On 6 June 2018, speaking on behalf of the campaign, Dr Thomas Muinzer published an article in The Conversation entitled "Why a London museum should return the stolen bones of an Irish giant"[9] as a result of recent developments with the case.

Following renewed pressure from campaigners, The Guardian reported in an article entitled "'Irish giant' may finally get respectful burial after 200 years on display" that the Trustees of the Hunterian Museum have confirmed that they will consider whether to release the skeleton of Charles Byrne for burial; a spokesperson for the Royal College of Surgeons said "The Hunterian Museum will be closed [from late 2016] until 2021 and Charles Byrne’s skeleton is not currently on display. The board of trustees of the Hunterian collection will be discussing the matter during the period of closure of the museum".[10]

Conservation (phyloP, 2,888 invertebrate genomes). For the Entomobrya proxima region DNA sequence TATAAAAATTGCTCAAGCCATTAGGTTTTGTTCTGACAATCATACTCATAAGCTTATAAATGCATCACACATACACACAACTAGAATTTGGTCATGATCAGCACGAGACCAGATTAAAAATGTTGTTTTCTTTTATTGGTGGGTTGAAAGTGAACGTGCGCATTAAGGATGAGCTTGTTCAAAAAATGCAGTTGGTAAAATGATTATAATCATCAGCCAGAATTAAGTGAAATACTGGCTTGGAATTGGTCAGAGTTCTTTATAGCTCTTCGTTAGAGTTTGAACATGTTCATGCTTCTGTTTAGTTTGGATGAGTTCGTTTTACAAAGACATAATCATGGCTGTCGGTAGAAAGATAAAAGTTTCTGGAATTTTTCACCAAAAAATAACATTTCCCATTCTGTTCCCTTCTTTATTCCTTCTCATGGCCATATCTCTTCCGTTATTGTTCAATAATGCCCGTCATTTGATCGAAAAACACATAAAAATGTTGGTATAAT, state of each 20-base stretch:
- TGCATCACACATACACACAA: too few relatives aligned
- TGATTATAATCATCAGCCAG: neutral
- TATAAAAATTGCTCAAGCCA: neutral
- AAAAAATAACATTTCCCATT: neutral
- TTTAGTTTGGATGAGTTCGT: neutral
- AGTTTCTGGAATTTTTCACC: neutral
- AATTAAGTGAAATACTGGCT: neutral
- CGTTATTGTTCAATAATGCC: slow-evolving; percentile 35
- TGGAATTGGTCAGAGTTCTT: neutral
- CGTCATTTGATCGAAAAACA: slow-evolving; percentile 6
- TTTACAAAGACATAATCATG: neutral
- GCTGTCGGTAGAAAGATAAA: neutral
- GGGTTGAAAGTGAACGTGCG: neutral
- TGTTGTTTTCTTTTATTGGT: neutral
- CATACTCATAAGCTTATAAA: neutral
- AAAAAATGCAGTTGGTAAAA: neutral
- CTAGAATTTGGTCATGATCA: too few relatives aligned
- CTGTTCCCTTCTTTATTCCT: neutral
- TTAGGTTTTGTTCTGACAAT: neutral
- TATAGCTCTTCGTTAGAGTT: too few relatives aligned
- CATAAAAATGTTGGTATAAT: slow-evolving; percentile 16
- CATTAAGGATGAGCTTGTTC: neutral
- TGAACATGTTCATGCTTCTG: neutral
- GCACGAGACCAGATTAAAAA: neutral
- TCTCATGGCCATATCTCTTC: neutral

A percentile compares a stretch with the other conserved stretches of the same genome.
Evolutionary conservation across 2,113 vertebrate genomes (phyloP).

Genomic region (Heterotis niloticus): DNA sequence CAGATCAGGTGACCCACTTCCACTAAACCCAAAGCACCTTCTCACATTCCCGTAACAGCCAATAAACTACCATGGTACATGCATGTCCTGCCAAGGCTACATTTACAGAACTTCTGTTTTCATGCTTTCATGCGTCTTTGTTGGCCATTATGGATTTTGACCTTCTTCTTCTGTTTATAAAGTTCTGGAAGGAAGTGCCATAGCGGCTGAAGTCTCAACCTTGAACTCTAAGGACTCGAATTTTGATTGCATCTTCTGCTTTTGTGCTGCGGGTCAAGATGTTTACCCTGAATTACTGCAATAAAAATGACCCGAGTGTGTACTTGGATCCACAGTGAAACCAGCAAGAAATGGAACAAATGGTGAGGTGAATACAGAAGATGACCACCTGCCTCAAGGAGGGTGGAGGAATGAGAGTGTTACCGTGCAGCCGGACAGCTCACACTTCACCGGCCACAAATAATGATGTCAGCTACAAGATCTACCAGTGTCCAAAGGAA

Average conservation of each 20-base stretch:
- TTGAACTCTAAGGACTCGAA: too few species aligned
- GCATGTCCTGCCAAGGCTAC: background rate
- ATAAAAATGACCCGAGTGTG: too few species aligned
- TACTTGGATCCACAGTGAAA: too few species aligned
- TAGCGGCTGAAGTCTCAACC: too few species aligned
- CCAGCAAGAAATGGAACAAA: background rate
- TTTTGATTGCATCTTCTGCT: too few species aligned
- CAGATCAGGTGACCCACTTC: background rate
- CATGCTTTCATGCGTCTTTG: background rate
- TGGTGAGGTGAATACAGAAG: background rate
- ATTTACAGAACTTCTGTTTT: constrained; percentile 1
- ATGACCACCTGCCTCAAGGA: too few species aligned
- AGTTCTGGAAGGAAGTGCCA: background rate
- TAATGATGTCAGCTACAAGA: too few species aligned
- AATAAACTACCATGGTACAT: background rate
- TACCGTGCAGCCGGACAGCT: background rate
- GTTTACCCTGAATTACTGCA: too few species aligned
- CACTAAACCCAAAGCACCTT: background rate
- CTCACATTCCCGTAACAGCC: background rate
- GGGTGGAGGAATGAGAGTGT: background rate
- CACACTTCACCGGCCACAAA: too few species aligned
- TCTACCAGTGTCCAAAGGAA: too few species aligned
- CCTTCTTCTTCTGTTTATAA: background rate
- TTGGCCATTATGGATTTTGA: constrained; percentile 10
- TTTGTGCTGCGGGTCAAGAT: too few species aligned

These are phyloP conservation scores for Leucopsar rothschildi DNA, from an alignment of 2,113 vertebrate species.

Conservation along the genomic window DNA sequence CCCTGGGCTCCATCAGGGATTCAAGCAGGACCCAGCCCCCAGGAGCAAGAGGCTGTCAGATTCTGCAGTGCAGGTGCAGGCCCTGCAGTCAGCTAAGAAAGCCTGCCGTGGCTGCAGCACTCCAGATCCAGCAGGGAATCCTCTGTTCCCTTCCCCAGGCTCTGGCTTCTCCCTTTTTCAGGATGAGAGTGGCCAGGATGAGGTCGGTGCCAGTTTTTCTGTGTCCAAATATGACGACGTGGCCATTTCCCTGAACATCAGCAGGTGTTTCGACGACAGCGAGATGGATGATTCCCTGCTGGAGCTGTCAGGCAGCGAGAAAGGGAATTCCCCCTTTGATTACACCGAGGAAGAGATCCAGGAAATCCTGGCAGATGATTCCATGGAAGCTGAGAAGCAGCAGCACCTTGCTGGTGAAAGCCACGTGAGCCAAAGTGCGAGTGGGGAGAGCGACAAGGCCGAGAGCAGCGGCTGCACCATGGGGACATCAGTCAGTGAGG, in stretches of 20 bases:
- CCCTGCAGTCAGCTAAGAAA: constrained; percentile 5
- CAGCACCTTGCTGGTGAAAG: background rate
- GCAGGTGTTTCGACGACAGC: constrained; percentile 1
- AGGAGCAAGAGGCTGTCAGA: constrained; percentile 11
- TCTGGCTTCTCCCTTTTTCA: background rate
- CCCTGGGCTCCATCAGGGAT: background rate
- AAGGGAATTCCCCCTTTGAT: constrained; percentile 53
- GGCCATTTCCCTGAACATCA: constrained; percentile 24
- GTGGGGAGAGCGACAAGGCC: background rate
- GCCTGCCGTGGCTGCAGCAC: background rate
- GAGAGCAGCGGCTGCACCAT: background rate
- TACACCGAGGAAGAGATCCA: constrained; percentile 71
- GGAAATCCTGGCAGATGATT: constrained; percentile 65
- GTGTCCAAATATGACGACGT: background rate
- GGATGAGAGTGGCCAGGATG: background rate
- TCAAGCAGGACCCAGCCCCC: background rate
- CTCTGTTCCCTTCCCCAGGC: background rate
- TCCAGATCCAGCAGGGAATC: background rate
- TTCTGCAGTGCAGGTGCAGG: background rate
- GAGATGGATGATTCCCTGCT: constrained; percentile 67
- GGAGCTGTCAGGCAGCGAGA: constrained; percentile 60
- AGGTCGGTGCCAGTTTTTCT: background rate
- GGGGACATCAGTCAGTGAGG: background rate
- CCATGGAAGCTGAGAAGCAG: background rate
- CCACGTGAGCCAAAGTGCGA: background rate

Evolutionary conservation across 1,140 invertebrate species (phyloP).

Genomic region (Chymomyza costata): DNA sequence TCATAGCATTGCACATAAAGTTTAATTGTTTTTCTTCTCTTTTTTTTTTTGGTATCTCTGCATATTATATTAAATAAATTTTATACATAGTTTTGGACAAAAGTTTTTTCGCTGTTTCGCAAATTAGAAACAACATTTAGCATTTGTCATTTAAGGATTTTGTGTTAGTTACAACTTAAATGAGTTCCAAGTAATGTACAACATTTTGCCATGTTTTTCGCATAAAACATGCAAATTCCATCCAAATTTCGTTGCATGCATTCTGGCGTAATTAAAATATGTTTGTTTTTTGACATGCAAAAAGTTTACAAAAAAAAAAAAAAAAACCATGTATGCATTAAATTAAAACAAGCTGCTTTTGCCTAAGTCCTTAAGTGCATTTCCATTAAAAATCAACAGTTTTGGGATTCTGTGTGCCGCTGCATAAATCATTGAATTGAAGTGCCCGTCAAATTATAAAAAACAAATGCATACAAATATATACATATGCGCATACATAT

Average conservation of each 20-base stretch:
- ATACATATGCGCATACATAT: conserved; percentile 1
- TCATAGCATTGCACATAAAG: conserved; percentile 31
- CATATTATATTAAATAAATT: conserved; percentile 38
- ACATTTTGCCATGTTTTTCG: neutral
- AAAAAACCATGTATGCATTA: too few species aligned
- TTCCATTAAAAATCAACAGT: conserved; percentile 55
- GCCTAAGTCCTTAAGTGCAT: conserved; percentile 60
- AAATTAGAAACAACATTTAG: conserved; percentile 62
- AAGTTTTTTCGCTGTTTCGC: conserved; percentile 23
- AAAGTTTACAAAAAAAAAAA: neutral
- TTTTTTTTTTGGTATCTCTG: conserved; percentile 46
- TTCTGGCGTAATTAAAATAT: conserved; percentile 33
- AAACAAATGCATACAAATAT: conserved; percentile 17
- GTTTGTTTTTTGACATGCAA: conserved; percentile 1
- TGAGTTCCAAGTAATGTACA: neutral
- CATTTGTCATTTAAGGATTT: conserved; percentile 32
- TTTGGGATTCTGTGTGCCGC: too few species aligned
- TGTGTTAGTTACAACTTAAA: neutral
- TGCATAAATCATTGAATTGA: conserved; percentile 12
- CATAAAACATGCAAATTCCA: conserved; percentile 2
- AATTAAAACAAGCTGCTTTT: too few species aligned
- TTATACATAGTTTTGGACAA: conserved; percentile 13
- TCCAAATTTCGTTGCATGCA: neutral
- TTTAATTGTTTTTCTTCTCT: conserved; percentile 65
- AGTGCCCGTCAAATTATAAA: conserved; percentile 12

Carla Valentine, technical curator of the Pathology Museum at Queen Mary University, London has said: "Now that it’s out there that they’re considering this, I think it will be difficult to go back from that".[10]

Medical condition[edit]

The American surgeon Harvey Cushing studied Byrne's bones in 1909 and found that Byrne had had a pituitary tumour based on an enlarged pituitary fossa.[11] In 2011, British and German researchers determined the cause of Byrne's gigantism. They extracted DNA from Byrne's teeth and found that he had a rare mutation in his AIP gene that is involved in pituitary tumours.[12] The researchers also found that four contemporary families living in Northern Ireland which have a history of related pituitary disorders also carried this mutation. The researchers inferred that Byrne and these families had a common ancestor about 57 to 66 generations ago (1425 to 1650 years ago).